As a hybrid array-maker Nimble offers expensive flash speed for hot data with ordinary data stored on disk, cheaply. It claims to have a tenfold advantage in price/performance compared to the same list of competing mainstream suppliers as Violin, and it reckons it's a sustainable advantage in its small and medium business and mainstream (not high-end performance) enterprise market.

Being sued by NetApp looks to be a problem it can cope with, Nimble now being flush enough with money to pay for good lawyers, and having its status as a competitor worthy of note endorsed by NetApp.

The mainstreamers all have hybrid arrays too, adding flash and data tiering into their drive arrays, but Nimble is cheaper. It says it has software technology advantages and it has well-received support offering. Can it keep ahead as the mainstream suppliers improve their hybrid offerings, and as two more flash/disk hybrid startups, Tintri and Tegile, come to market as well?

The first test will come with Nimble's initial post-IPO quarterly results, due after the end of January 2014; its fiscal year ending 31 January. If the revenue growth trend continues steeply up and the losses increase more slowly, then the share price should hold, and Nimble's management will have "told you so" smirks on their faces. ®

Reducing security risks from open source software

More from The Register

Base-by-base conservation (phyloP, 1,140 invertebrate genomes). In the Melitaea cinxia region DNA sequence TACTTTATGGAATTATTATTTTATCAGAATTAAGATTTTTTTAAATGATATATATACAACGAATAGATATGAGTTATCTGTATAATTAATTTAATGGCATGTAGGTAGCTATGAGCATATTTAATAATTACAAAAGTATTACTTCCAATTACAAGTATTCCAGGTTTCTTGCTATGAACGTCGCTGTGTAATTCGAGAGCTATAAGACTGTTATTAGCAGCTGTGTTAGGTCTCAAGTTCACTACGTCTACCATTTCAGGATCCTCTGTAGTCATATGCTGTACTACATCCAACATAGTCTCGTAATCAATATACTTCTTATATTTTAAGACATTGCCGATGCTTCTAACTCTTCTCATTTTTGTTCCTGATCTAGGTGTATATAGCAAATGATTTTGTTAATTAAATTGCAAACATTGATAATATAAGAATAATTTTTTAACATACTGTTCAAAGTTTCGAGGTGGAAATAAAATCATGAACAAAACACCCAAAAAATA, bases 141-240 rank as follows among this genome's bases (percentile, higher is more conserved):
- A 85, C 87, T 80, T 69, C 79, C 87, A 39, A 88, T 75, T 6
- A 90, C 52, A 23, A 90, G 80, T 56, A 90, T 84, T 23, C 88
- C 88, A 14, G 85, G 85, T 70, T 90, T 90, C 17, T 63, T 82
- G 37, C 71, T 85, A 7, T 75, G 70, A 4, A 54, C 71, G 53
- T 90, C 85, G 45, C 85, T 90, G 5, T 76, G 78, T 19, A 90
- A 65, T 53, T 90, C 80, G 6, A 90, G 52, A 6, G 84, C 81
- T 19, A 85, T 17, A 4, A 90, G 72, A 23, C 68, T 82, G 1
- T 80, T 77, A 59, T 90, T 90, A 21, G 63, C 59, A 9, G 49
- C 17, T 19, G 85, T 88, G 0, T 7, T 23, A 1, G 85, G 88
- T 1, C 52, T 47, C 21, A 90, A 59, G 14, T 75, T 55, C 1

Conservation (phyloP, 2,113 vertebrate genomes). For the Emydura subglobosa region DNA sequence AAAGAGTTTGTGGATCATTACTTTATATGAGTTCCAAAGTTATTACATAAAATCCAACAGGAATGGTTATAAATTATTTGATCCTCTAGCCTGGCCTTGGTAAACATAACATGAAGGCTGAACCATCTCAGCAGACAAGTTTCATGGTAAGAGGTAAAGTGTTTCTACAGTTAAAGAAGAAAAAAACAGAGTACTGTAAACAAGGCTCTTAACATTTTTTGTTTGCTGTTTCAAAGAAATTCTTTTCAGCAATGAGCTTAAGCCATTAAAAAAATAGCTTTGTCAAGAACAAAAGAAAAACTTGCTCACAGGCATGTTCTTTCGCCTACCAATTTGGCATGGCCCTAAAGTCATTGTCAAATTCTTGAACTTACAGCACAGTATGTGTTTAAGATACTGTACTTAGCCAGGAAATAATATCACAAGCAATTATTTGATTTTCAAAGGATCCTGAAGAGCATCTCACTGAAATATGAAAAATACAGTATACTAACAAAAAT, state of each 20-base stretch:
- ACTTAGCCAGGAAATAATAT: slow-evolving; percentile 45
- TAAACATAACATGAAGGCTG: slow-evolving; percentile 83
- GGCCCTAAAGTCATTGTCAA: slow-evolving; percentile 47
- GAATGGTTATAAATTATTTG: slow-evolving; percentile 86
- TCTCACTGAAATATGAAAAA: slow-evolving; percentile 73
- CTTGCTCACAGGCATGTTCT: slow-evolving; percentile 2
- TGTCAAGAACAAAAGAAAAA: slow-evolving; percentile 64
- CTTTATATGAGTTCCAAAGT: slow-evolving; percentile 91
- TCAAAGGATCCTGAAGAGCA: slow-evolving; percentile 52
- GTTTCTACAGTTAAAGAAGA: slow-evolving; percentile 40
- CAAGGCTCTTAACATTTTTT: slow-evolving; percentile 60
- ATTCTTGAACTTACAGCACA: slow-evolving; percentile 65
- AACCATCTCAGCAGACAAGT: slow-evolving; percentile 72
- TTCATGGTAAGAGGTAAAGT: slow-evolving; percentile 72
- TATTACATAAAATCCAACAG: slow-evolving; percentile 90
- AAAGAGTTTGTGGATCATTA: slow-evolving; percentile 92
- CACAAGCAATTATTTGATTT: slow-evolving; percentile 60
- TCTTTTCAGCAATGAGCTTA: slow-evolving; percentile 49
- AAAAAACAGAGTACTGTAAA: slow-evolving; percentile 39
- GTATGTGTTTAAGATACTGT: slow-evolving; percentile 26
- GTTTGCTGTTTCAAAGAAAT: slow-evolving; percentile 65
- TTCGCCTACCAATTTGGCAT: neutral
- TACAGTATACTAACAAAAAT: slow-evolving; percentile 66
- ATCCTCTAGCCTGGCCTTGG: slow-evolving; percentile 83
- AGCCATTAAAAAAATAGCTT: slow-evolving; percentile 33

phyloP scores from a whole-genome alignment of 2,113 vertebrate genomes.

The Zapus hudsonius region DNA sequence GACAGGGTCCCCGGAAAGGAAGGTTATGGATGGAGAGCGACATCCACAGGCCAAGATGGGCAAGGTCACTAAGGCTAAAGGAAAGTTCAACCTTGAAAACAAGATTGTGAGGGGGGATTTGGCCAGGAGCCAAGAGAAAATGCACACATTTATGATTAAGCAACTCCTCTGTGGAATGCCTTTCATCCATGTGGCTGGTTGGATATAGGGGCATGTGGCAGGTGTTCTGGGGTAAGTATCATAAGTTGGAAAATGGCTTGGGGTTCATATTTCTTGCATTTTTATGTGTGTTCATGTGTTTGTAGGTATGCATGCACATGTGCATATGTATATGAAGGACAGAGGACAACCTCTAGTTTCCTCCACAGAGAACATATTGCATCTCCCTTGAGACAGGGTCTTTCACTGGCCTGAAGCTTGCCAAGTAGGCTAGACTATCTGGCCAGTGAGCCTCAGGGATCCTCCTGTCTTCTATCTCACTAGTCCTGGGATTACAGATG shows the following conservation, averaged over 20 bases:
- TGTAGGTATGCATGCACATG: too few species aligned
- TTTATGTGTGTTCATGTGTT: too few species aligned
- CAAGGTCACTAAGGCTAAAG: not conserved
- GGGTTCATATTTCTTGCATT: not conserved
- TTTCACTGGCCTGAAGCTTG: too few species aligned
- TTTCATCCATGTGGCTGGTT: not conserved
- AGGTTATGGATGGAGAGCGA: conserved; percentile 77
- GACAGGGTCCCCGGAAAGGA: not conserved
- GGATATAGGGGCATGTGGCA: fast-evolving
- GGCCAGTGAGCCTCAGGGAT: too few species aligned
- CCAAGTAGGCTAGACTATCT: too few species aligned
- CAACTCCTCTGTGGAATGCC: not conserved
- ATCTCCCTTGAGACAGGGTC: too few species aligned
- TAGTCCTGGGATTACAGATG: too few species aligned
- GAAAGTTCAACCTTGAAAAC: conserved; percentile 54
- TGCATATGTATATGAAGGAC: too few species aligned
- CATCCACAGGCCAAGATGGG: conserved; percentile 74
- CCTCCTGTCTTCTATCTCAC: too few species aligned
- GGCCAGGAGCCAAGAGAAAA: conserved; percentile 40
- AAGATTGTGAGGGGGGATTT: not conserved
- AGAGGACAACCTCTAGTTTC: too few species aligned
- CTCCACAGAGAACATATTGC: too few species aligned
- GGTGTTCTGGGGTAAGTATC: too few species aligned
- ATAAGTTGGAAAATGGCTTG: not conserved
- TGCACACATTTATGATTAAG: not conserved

next story
Sysadmin Day 2014: Quick, there's still time to get the beers in
He walked over the broken glass, killed the thugs... and er... reconnected the cables*
Amazon Reveals One Weird Trick: A Loss On Almost $20bn In Sales
Investors really hate it: Share price plunge as growth SLOWS in key AWS division
US judge: YES, cops or feds so can slurp an ENTIRE Gmail account
Crooks don't have folders labelled 'drug records', opines NY beak
Auntie remains MYSTIFIED by that weekend BBC iPlayer and website outage
Still doing 'forensics' on the caching layer – Beeb digi wonk
SHOCK and AWS: The fall of Amazon's deflationary cloud
Just as Jeff Bezos did to books and CDs, Amazon's rivals are now doing to it
BlackBerry: Toss the server, mate... BES is in the CLOUD now
BlackBerry Enterprise Services takes aim at SMEs - but there's a catch
The triumph of VVOL: Everyone's jumping into bed with VMware
'Bandwagon'? Yes, we're on it and so what, say big dogs
prev story

Whitepapers

Designing a Defense for Mobile Applications
Learn about the various considerations for defending mobile applications - from the application architecture itself to the myriad testing technologies.
Implementing global e-invoicing with guaranteed legal certainty
Explaining the role local tax compliance plays in successful supply chain management and e-business and how leading global brands are addressing this.
Top 8 considerations to enable and simplify mobility
In this whitepaper learn how to successfully add mobile capabilities simply and cost effectively.
Seven Steps to Software Security
Seven practical steps you can begin to take today to secure your applications and prevent the damages a successful cyber-attack can cause.
Boost IT visibility and business value
How building a great service catalog relieves pressure points and demonstrates the value of IT service management.